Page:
"My gut feeling is that we are looking at a Roman building that may have been converted to a church at a later date."

    His statement is partially based on an inscription in the church which mentions Gaianus, a Roman officer, who donated "his own money" to have a mosaic made. The inscription says Gaianus, "having sought honor, from his own money, has made the mosaic." As Joe Zias says

      "If I were a Roman soldier in the third century, I certainly wouldn't want my name on (the church).… This would not have been a good career move. In fact, it sounds like the kiss of death.” [03]

    How then did "church" began to be associated with large buildings in which Christians assembled on a regular basis?

    Constantine and The Construction of Churches
    Constantine and the Roman Pietas
    We have to remember that Constantine was a Roman Emperor, who had a long history of constructing temples throughout the empire as a testament to Pietas, considered to be a primary virtue by the ancient Romans. Pietas, from which, I presume, we get our English word "piety", was variously translated as duty, religious behavior, loyalty, devotion, or filial piety. In fact, "the Romans sometimes attributed their misfortunes, individual or national, to lack of pietas". Therefore, many altars and temples, that had been wrecked during the civil war following Julius Caesar’s assassination, were rebuilt during the Pax Romana (a long period of relative peace and minimal expansion by military force), in 44 B.C. [04]

      (As an aside, Michelangelo's sculpture of the body of Jesus on the lap of his mother Mary after the Crucifixion, is called The Pietà. It is housed in St. Peter's Basilica in Vatican City).

    It was, therefore, very natural for Constantine to want to construct edifices in honor of Christianity. He not only built churches in the newly-constructed capital of Constantinople, but also did so in Rome, including the Church of St. Peter. Constantine was also responsible for building, among others, the Church of the Nativity in Bethlehem, and the Church of the Holy Sepulcher in Jerusalem. Additionally, Panagia Ekatontapyliani (also known as the Church of 100 Doors) is a historic Byzantine church complex in Parikia town, on the island of Paros in Greece. It dates to about 326 AD. and is believed to have been built by Helen, Constantine's mother.

    The Basilica and....
    Because the architectural style of the Roman temples were considered unsuitable, Constantine eventually decided on the architectural style of the Basilica, which had been used by the Romans for centuries.

    The Roman basilicas had no known religious function; they were multi-purpose public buildings, used for commerce, a meeting place for the citizens, and as a court. They were usually large rectangular halls, consisting of a wide central aisle called the nave. Rows of pillars separated the nave from aisles on either side, which had high widows to let light in. The nave, or main aisle, usually ended in a semi-circular room called an apse, opposite the main door. As a law court, the magistrate would sit in the apse, usually on a slightly raised dais. The apse was also used as as audience halls of the emperors and governors.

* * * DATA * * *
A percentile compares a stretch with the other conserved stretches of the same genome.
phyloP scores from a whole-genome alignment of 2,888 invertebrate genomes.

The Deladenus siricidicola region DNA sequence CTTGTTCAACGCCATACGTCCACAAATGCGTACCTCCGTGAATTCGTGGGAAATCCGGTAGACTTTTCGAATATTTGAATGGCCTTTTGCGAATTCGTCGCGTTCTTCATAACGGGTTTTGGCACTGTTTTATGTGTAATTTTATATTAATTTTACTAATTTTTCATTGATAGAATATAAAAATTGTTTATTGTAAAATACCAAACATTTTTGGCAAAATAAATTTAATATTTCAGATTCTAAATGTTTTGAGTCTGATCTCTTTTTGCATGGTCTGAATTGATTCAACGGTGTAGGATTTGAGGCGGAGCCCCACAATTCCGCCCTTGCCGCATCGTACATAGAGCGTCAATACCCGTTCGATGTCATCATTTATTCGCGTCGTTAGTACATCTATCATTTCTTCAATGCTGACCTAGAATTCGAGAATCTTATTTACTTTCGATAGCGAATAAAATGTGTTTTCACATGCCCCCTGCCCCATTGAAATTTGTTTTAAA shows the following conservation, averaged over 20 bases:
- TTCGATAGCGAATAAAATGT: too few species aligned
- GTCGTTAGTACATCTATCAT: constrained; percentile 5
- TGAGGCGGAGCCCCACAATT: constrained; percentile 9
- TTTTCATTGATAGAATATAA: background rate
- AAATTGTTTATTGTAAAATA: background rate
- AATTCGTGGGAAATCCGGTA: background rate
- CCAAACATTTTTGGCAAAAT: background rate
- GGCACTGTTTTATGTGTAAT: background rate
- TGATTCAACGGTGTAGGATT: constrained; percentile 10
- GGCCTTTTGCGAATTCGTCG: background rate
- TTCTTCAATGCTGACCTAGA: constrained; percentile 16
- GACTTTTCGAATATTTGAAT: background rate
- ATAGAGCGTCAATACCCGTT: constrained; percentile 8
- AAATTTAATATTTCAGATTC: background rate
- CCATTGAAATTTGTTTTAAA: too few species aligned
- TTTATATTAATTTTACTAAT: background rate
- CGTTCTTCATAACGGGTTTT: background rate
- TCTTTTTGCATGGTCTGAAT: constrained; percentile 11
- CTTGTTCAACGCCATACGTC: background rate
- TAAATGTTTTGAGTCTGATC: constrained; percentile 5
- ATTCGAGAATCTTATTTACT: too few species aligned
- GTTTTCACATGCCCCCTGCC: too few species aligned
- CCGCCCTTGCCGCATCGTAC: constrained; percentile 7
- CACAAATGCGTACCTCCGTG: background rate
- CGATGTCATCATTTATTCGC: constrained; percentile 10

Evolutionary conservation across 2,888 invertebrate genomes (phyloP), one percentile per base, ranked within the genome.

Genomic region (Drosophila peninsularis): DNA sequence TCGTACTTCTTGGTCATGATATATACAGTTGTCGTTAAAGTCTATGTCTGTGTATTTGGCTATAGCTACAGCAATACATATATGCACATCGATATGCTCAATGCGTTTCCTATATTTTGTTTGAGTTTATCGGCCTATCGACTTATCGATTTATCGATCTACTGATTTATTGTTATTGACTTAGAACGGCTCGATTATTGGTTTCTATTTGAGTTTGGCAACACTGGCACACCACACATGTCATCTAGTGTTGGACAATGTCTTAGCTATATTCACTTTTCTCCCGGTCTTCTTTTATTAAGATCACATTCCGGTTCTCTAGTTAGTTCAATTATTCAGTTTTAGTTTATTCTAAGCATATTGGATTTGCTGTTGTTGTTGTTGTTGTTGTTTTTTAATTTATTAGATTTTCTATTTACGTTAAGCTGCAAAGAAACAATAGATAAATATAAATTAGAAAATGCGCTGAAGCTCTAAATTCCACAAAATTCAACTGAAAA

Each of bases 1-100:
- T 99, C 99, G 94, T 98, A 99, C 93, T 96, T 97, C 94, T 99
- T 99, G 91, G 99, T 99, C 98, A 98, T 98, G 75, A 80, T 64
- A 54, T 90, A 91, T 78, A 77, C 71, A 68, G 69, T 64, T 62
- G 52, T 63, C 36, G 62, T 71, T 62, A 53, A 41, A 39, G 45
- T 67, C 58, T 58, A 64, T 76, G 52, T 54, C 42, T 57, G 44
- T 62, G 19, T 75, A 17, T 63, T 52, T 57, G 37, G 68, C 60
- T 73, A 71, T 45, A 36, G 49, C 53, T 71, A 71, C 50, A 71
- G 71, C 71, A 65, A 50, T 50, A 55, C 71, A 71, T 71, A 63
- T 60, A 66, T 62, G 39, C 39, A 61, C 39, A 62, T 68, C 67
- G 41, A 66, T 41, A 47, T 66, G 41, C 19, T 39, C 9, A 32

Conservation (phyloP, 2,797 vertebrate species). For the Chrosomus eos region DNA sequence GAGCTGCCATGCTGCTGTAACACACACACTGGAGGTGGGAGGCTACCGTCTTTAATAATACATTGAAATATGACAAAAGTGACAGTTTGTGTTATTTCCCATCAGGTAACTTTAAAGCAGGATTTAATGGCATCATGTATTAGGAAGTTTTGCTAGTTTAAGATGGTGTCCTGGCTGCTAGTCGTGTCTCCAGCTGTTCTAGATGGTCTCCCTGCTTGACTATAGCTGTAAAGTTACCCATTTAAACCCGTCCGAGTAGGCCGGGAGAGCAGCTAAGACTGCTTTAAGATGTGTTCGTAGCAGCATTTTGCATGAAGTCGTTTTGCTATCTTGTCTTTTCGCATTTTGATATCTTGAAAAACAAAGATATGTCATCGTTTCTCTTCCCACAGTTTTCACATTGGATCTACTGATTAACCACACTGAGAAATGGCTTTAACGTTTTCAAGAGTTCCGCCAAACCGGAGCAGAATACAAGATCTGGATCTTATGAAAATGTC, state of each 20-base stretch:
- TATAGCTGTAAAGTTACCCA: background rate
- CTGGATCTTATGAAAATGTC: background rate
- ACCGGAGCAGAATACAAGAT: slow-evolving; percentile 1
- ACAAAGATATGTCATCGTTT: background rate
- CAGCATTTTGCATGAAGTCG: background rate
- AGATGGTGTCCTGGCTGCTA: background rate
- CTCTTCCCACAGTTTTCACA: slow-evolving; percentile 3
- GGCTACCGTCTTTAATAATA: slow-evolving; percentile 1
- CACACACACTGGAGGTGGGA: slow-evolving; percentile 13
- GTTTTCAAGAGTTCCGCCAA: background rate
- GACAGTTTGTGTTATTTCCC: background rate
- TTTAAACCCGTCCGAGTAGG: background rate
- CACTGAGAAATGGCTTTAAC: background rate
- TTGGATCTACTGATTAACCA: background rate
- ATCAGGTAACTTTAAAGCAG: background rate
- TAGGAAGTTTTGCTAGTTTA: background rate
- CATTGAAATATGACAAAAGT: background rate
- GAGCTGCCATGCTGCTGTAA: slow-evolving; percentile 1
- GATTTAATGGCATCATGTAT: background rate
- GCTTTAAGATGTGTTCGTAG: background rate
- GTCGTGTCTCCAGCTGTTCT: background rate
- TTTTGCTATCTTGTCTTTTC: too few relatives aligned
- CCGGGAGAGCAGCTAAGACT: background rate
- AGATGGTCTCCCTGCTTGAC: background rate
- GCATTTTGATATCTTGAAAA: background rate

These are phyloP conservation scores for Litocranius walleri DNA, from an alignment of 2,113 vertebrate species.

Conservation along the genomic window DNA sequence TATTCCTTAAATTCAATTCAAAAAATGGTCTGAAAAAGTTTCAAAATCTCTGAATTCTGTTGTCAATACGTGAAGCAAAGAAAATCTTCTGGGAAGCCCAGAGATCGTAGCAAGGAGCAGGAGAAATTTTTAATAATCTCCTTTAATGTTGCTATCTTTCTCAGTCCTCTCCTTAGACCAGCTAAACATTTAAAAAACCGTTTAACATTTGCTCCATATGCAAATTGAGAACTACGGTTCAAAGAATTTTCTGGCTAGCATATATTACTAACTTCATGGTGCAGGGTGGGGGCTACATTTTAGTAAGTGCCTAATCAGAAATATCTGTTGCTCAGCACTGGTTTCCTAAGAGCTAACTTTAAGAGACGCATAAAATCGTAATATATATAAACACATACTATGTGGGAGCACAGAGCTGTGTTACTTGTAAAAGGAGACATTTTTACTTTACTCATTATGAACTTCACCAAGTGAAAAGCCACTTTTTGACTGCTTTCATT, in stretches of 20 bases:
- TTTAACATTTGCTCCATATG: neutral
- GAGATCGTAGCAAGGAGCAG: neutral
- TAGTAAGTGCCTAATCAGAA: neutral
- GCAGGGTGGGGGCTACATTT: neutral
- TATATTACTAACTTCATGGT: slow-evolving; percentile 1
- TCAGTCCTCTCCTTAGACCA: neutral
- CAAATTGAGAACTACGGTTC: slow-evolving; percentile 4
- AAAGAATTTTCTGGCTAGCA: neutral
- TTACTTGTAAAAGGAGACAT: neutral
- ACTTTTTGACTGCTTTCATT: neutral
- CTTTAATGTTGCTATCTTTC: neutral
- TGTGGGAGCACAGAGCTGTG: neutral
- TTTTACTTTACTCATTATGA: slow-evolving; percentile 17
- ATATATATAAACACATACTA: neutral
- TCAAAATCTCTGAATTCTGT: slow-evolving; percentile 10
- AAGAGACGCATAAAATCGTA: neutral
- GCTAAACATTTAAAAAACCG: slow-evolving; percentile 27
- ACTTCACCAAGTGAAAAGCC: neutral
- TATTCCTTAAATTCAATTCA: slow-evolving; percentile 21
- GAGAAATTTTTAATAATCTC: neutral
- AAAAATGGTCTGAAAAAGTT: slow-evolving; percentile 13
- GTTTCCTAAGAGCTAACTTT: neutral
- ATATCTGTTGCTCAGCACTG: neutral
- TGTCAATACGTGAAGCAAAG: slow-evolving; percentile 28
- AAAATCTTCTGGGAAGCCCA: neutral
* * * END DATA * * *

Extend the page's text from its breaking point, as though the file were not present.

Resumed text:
Basilica-TriesteThe Photograph On The Right is of The Basilica of Constantine in Trier, Germany (also known as the Cathedral of Saint Peter) is the oldest cathedral in the country, dating back to to 340 AD. It is believed to have been built under Helen's direction, and is still used as a Catholic church today. Note the semi circular apse at the far end

    The most famous of the Roman basilicas was the Basilica Ulpia, the largest, most lavish, and much admired basilica in Rome, named after Roman emperor Trajan, and probably completed in A.D. 112. The Catholic Encyclopedia says (All Emphasis Added)

      In the basilica, when used as a place of Christian worship, dating from the fourth century, the whole congregation of the faithful could meet and participate in the ceremonies and devotions. The bishop took the place occupied of old by the prætor or quæster; the presbyters, the places of the assessors. Very little change was needed to erect a Christian altar on the spot in front of the apse, where the heathen had poured out their libations at the commencement and conclusion of all important business. The basilica of the heathen became the ecclesia, or place of assembly, of the early Christian community. [05]

    One has to appreciate that the architecture of the Roman temples was rejected because of its pagan associations but, at the same time has to ask where the Basilica style of architecture came from.